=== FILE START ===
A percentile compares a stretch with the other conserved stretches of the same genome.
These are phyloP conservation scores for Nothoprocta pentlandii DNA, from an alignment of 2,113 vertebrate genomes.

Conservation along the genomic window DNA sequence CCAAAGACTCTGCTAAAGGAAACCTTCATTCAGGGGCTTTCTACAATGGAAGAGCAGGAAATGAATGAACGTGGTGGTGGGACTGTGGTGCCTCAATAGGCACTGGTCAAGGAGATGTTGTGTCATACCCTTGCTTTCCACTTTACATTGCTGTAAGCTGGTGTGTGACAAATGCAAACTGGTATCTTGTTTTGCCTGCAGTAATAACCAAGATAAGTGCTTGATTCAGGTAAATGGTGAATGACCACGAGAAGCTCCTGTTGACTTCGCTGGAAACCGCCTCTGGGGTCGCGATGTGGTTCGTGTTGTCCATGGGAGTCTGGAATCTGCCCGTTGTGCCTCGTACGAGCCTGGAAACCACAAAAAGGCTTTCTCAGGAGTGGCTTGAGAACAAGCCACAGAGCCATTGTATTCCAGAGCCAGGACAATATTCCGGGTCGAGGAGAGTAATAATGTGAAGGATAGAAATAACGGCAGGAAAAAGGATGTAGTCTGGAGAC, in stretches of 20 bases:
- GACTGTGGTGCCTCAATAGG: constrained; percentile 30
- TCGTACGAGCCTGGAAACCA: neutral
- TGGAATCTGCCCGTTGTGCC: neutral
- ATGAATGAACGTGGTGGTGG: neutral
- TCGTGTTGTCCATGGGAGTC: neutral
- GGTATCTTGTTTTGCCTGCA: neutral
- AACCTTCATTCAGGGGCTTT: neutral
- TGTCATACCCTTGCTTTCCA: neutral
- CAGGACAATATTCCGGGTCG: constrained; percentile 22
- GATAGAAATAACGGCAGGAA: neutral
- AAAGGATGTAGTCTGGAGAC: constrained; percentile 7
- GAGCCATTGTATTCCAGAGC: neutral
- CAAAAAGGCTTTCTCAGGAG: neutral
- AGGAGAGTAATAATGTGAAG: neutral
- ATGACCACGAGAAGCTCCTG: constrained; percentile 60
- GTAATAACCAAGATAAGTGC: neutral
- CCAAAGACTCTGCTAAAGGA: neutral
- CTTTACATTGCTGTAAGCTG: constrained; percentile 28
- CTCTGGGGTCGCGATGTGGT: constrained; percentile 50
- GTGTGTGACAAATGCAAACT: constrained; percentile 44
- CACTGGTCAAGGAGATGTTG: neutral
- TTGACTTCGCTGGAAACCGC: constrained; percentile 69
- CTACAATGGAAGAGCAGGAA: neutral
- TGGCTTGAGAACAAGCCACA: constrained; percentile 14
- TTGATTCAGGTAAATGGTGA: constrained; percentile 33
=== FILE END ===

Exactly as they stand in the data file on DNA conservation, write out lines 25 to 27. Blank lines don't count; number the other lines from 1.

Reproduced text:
- TTGACTTCGCTGGAAACCGC: constrained; percentile 69
- CTACAATGGAAGAGCAGGAA: neutral
- TGGCTTGAGAACAAGCCACA: constrained; percentile 14